“So Far From Heaven” (1973) by Richard Bradford. I had to search out the only other book he wrote. And, I enjoyed it just as much as “Red Sky.” Bradford has a great sense of humor and his easygoing style is so readable. The title comes from the saying, “Poor New Mexico, so close to Texas and so far from Heaven.” When David Reed runs away from his life in Texas and his car crashes, he ends up with the Tafoya family in New Mexico. Cruz Tafoya is a doctor/cattle rancher, his college-educated daughter is an activist/teacher, his son is not too bright, and his brothers are a priest, a hapless lawyer and the state governor. How they all get involved in a tussle with Anglos from Texas is hilarious.
“Tales of the City” (1978) by Armistead Maupin is on the Great American Read list. It is part of a nine-book series. The first four books were originally serialized in the San Francisco Chronicle and the fifth appeared in the San Francisco Examiner. I had seen the PBS miniseries in 1994 and loved the stories. This summer, I read “Tales” and “More Tales of the City” (1980) back to back. They have a big cast of characters in San Francisco in the 1970s and we travel through that time with Mary Ann Singleton, a transplant from the Midwest. It centers on 28 Barbary Lane, the denizens of the house and its landlady, Anna Madrigal, who welcomes newcomers with a joint taped to their door. Mary Ann is the newbie to this city of secrets, homosexual and bisexual relationships, drugs and AIDS. The characters span the spectrum of age and wealth and are all connected in some way. Her adventures are a peek into an interesting time in America and I will check out the rest of the books.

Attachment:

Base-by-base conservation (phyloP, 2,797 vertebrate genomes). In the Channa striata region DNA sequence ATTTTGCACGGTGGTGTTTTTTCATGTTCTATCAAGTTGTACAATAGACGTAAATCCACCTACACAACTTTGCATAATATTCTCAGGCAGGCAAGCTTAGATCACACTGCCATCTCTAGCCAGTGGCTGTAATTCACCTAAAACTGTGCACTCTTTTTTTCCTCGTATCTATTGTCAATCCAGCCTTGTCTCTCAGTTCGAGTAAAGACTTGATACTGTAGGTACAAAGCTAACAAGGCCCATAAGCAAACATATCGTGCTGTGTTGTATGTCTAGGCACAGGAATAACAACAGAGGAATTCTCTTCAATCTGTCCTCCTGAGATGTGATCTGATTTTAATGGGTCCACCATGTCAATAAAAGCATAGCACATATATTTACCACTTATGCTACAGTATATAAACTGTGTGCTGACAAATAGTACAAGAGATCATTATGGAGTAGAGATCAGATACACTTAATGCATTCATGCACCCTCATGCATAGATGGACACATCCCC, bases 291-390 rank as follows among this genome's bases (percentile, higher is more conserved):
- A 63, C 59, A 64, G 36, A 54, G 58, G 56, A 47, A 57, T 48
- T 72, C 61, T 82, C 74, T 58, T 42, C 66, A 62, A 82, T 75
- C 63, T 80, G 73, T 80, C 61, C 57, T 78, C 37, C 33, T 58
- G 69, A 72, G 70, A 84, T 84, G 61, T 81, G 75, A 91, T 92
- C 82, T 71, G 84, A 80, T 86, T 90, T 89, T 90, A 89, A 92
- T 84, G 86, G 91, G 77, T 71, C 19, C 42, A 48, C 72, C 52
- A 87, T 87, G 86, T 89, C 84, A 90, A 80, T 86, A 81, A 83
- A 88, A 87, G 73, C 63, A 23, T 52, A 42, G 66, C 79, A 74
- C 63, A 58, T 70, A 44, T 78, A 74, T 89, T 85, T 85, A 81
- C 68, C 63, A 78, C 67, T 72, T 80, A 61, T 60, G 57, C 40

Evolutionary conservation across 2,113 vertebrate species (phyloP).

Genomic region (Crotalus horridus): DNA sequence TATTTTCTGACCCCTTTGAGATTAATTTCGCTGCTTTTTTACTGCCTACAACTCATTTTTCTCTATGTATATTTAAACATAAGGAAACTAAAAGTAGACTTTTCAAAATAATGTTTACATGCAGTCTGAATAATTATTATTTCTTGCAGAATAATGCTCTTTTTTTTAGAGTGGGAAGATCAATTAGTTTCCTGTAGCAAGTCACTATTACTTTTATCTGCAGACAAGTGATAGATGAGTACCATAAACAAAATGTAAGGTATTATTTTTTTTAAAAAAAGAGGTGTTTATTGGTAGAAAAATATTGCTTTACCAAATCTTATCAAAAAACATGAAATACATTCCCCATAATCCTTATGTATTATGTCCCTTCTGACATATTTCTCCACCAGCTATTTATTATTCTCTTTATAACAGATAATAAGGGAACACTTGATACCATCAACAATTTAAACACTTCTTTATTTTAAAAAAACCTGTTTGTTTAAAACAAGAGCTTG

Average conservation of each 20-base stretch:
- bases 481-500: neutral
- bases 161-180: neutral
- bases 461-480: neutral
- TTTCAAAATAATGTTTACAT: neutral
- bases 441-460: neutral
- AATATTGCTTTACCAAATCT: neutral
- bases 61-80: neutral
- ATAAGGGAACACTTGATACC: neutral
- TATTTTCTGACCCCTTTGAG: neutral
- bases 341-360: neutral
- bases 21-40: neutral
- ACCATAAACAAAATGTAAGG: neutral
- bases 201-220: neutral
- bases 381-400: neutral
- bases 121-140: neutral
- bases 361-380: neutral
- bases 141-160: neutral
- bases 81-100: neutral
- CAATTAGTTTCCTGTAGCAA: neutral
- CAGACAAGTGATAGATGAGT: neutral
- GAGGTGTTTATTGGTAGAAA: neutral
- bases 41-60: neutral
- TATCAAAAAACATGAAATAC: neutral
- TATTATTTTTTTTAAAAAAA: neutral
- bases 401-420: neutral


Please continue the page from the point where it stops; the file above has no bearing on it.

“An Atlas of Impossible Longing” (2011 in the U.S.) by Anuradha Roy. Roy’s writing is so evocative that you feel as if you can see, smell, hear and feel all the colors, foods, flowers, people, rivers and places in India. The multi-generational story is about family life, hopes, dreams, love, loss and finding our way. Set from 1927 to the early 1950s, it follows three generations of a middle class family. But, it’s primarily about an orphan Mukunda taken in by a family of two sons Nirmal and Kamal, whose father paid for Mukunda’s upkeep at the orphanage in their small town. Mukunda and Nirmal’s daughter, Bakul, grow up together and are very close, even as Mukunda is treated less like family because no one knows his caste. But, as the two reach adolescence, Kamal’s wife thinks their relationship is improper and urges change, so Nirmal sends Mukunda off to school in the city. Mukunda resents his treatment and loses touch with Nirmal and Bakul. After India’s partition and independence, Mukunda will have to find his way in the world and hopefully find his way back to the only family he has ever known.
Visit Lynda Rego on Facebook at where she shares tips on cooking, books, gardening, genealogy and other topics. Click on Like and share ideas for upcoming stories.